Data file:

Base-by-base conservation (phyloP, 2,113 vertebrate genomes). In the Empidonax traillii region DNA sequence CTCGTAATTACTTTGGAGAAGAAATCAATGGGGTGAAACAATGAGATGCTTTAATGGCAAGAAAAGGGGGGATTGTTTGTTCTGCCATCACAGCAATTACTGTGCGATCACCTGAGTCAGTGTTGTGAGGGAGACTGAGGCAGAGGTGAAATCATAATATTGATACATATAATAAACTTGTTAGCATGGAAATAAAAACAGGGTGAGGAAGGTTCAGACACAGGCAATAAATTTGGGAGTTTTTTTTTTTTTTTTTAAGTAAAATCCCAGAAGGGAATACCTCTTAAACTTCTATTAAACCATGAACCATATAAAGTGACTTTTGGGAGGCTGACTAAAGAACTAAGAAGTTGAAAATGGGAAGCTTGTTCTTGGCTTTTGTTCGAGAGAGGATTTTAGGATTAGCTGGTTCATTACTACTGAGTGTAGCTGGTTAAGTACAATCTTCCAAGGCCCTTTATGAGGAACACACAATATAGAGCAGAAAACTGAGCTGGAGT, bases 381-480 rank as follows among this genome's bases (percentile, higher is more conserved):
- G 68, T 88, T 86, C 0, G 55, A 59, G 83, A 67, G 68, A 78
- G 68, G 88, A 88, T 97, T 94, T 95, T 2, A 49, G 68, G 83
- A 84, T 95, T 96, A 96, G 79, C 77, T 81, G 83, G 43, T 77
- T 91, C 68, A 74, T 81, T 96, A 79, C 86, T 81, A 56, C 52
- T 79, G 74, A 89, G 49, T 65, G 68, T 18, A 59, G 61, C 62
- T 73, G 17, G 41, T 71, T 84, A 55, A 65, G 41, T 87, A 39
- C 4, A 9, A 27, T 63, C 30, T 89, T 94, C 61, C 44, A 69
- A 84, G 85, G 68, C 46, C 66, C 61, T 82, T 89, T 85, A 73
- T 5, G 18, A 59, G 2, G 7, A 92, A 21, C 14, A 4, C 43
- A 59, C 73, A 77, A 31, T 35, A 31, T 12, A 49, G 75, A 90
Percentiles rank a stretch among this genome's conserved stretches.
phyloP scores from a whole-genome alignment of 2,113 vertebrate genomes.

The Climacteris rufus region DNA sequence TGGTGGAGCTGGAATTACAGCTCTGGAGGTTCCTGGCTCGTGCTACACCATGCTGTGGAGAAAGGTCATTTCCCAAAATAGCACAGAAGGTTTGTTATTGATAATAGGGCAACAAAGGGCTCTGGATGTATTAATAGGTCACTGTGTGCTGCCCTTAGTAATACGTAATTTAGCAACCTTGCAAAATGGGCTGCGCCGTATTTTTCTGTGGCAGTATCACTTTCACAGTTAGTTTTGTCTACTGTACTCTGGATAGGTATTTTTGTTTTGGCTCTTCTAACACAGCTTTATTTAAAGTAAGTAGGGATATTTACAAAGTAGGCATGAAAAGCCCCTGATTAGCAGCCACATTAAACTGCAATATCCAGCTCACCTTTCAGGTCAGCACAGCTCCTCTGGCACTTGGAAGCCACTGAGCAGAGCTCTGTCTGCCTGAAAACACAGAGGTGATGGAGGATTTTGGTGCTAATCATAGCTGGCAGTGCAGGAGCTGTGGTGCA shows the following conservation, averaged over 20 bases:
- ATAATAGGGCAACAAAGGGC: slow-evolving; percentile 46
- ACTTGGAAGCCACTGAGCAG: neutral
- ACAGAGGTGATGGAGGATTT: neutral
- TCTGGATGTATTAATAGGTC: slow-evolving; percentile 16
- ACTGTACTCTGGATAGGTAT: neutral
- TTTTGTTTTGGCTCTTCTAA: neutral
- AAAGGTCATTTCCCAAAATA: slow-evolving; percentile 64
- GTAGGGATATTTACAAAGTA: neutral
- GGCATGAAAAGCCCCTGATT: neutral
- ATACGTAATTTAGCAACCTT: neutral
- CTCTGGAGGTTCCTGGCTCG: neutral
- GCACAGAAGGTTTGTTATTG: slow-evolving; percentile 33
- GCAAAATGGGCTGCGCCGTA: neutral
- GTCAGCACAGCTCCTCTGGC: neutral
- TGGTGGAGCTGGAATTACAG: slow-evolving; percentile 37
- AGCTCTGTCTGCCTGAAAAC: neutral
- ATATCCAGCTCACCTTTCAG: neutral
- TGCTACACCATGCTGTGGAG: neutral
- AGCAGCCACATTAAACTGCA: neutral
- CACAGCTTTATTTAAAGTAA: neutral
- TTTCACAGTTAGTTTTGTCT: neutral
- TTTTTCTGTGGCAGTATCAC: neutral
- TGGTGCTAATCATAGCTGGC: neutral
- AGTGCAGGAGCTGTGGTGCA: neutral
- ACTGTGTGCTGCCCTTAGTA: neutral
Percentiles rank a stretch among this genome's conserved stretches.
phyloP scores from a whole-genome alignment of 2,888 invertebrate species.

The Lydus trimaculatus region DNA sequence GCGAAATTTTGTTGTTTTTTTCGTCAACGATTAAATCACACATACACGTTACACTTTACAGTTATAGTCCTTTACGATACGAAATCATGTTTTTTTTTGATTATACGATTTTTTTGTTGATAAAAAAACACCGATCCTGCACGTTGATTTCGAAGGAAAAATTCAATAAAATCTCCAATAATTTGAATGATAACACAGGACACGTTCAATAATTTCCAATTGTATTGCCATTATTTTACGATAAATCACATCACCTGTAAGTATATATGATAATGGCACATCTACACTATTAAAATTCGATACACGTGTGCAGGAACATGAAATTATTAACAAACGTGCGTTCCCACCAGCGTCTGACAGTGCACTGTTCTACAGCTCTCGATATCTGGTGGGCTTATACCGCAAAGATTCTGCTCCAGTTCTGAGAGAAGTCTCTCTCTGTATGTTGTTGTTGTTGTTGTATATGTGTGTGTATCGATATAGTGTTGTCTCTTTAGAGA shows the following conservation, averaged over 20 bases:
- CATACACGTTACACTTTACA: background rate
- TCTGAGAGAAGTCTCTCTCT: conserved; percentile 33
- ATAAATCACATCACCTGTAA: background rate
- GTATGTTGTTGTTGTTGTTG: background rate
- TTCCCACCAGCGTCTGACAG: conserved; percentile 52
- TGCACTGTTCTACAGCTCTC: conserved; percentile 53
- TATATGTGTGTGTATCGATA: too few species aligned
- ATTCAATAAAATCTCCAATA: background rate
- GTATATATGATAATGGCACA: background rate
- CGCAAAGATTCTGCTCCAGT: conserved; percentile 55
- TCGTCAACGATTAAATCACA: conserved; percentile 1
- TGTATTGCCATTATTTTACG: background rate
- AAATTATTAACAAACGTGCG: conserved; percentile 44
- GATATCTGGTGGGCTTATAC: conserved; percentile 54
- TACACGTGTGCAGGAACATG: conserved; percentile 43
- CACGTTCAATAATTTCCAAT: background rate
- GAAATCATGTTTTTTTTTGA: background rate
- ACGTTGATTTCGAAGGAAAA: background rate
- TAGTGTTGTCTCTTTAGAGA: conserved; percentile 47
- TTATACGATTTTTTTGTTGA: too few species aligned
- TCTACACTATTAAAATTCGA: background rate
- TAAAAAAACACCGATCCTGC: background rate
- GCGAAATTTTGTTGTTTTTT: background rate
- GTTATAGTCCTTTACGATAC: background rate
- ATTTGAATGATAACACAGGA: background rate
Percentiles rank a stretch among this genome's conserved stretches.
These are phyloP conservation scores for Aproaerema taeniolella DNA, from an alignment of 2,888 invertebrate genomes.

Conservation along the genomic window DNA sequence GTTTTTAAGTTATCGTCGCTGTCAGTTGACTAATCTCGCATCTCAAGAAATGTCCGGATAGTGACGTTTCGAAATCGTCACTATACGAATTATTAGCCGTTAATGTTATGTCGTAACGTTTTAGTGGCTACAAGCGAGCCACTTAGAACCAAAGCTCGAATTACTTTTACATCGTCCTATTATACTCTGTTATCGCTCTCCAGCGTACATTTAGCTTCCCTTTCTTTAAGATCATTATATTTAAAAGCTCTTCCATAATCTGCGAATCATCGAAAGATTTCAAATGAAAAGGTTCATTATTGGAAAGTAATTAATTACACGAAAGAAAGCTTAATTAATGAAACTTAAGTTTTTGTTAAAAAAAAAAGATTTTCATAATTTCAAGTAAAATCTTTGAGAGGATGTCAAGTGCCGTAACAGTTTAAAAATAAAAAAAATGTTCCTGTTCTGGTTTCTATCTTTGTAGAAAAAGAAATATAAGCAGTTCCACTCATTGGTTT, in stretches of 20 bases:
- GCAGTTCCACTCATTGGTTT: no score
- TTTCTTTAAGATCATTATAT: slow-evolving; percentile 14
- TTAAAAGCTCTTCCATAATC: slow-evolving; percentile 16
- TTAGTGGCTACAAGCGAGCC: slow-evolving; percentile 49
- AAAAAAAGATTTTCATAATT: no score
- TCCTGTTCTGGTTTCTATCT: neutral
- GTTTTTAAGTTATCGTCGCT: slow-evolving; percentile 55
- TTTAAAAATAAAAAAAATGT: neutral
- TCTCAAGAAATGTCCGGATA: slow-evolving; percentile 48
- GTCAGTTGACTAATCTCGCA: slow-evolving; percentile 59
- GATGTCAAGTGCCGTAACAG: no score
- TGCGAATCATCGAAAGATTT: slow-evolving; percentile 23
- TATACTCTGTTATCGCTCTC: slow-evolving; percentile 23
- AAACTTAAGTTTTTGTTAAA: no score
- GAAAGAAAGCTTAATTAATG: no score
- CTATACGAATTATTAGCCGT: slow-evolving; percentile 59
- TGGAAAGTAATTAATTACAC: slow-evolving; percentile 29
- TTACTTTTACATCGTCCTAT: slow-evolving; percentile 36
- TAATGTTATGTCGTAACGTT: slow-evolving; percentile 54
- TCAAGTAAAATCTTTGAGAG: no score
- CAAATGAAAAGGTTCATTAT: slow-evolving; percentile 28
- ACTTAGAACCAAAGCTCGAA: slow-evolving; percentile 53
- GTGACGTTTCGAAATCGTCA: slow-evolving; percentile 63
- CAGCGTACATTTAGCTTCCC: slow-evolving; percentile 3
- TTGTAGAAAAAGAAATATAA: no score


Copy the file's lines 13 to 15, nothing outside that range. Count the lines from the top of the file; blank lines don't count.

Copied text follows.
phyloP scores from a whole-genome alignment of 2,113 vertebrate genomes.

The Climacteris rufus region DNA sequence TGGTGGAGCTGGAATTACAGCTCTGGAGGTTCCTGGCTCGTGCTACACCATGCTGTGGAGAAAGGTCATTTCCCAAAATAGCACAGAAGGTTTGTTATTGATAATAGGGCAACAAAGGGCTCTGGATGTATTAATAGGTCACTGTGTGCTGCCCTTAGTAATACGTAATTTAGCAACCTTGCAAAATGGGCTGCGCCGTATTTTTCTGTGGCAGTATCACTTTCACAGTTAGTTTTGTCTACTGTACTCTGGATAGGTATTTTTGTTTTGGCTCTTCTAACACAGCTTTATTTAAAGTAAGTAGGGATATTTACAAAGTAGGCATGAAAAGCCCCTGATTAGCAGCCACATTAAACTGCAATATCCAGCTCACCTTTCAGGTCAGCACAGCTCCTCTGGCACTTGGAAGCCACTGAGCAGAGCTCTGTCTGCCTGAAAACACAGAGGTGATGGAGGATTTTGGTGCTAATCATAGCTGGCAGTGCAGGAGCTGTGGTGCA shows the following conservation, averaged over 20 bases:
- ATAATAGGGCAACAAAGGGC: slow-evolving; percentile 46